While the PARD issue was covered further into the meeting, the public was reminded at the beginning of the gathering of the rules Council has set in place for public speakers.  As Chairman Dean Campbell stated in an address to the congregation, the review was deemed necessary in response to recent meetings in which lengthy, and often heated, debates have developed between the public and Council members.  Mr. Campbell reminded the audience that, among other things, speakers not listed on the agenda must sign-up to speak at either of the two public speaking venues given during the meeting.  In addition, speakers must come to the podium to speak and will have no more than three minutes in which to present their views.

In other business, a public hearing was held on an ordinance regarding future FILOT agreements and an ordinance related to the establishment of conditional use standards of property within the county.  However, there was no public input given.  These two ordinances subsequently passed their respective second readings unanimously.

A third reading was given to the ordinance to create a Highway Overlay District.  This ordinance did receive an amendment before it was passed unanimously in its amended form.  The amendment deletes Section 8 of the ordinance that deals with lighting restrictions.  In its original form, the ordinance would have limited providers of lighting sources as some companies, such as SCANA, do not offer services which reduce lighting during certain hours of the day as required by the original ordinance.  This amendment was recommended by Administrator Strom.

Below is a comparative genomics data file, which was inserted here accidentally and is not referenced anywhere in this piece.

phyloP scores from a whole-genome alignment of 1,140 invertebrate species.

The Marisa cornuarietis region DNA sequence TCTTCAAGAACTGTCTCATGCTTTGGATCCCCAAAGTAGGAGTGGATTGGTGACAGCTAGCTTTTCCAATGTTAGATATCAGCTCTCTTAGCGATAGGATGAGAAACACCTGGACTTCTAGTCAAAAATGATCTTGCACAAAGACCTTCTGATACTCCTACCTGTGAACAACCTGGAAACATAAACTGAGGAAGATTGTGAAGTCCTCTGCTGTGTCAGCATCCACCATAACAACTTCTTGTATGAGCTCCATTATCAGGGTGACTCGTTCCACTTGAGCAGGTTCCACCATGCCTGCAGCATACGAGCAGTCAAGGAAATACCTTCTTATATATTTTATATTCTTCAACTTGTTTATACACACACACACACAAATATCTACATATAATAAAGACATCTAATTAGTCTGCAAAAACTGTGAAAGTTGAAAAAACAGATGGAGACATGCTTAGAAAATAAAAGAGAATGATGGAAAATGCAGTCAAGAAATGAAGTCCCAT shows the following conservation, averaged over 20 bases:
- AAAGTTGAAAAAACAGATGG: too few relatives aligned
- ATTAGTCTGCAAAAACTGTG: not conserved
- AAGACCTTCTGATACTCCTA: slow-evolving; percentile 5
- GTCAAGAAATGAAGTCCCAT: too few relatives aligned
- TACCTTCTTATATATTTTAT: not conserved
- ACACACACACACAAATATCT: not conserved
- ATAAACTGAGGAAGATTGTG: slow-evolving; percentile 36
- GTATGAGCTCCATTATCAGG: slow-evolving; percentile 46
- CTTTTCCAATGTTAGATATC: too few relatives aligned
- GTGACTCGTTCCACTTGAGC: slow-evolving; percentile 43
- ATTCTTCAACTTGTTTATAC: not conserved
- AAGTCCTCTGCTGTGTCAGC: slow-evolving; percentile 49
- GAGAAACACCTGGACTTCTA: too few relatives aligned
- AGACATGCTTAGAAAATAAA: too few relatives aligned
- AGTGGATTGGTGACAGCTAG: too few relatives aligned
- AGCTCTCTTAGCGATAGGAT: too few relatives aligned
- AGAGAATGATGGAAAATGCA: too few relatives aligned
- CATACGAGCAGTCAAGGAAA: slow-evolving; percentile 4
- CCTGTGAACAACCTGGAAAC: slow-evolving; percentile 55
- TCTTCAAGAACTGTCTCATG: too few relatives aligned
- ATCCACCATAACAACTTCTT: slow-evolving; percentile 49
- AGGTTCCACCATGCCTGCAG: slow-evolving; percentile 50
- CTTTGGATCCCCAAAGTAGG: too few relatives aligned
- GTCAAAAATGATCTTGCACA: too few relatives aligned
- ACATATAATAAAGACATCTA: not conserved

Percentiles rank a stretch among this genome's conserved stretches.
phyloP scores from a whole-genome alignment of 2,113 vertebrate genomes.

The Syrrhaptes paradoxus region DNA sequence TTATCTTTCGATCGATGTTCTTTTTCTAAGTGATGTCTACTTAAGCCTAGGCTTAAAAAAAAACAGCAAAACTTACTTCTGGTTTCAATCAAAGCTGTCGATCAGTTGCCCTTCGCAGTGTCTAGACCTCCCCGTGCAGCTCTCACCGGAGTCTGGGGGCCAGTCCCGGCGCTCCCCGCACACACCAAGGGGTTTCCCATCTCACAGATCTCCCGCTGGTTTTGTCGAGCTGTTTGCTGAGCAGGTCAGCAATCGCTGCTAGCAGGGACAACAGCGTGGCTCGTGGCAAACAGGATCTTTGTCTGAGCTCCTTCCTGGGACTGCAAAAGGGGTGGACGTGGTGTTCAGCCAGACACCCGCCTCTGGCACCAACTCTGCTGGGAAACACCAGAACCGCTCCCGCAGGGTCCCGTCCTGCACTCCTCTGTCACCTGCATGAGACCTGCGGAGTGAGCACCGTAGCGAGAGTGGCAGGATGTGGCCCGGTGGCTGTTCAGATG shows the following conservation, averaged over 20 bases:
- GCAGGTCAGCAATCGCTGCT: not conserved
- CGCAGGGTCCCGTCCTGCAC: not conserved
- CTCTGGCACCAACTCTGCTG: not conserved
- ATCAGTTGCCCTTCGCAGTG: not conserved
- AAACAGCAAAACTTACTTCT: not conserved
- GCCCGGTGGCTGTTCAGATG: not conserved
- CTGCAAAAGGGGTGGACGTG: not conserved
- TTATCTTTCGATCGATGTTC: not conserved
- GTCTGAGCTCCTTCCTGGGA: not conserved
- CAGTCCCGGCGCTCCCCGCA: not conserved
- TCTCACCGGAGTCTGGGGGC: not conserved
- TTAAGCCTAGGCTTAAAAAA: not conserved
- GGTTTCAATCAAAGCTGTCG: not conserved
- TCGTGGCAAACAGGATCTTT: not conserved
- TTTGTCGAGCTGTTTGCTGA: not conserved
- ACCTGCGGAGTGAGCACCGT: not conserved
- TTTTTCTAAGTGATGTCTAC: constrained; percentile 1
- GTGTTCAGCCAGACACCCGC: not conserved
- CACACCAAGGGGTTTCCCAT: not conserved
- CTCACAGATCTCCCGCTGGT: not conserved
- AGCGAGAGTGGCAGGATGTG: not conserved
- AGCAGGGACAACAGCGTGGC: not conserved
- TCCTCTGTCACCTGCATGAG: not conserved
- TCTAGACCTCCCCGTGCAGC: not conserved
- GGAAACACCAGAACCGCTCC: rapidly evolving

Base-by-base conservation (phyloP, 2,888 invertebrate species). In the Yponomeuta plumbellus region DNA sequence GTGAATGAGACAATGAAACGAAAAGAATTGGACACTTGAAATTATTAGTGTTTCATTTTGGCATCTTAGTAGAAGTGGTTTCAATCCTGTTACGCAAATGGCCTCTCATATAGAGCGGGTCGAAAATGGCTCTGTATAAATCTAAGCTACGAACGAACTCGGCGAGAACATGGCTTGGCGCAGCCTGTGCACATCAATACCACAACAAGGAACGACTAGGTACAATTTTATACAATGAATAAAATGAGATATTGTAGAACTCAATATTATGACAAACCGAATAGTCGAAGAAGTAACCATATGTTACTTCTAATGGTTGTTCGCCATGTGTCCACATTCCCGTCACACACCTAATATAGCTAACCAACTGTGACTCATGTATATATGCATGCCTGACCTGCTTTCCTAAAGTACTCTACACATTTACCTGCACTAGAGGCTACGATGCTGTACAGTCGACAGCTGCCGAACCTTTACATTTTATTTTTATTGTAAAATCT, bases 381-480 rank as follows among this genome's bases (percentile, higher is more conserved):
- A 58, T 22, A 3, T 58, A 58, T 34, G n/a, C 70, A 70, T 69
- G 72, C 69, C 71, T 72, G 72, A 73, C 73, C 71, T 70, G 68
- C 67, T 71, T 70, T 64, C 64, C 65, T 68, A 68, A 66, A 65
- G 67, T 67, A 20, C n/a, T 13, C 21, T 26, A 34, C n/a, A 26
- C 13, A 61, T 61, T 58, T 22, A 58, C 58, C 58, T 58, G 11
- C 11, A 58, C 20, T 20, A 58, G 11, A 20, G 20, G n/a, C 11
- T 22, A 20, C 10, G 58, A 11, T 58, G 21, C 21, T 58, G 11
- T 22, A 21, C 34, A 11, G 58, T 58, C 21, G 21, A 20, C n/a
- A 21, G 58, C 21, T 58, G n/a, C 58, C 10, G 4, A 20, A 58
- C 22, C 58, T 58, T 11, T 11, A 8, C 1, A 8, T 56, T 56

In new business, Council voted 3-2 to lift the county-wide hiring freeze to allow Clerk of Court Shirley Newby fill an open position in her office.  Administrator Strom explained that this position was already fully budgeted since it is an open position and not a new one.  Council members Dorn and Butler voted against this measure.

Council voted unanimously to award EMS/MC the contract to handle the billing and collections for the county’s emergency medical services.  This contract replaces the county’s current contract, which is currently on a month-to-month basis, with Colleton Software.  This move will save money as the county will now pay a 6.5% reimbursement fee for any collections received as opposed to the current 7% reimbursement.  Council was also of one accord when it voted to approve the purchasing of financial software that will allow the county’s financial director to draft financial statements.  This software will be provided by the county’s current auditors, Elliott Davis, and will allow the county to produce these statements at an approximate $1,000 per year versus the $5000-$7,000 normally charged by financial firms for this service.  In addition to the software, Elliott Davis has agreed to provide the necessary training for the use of the software at no charge.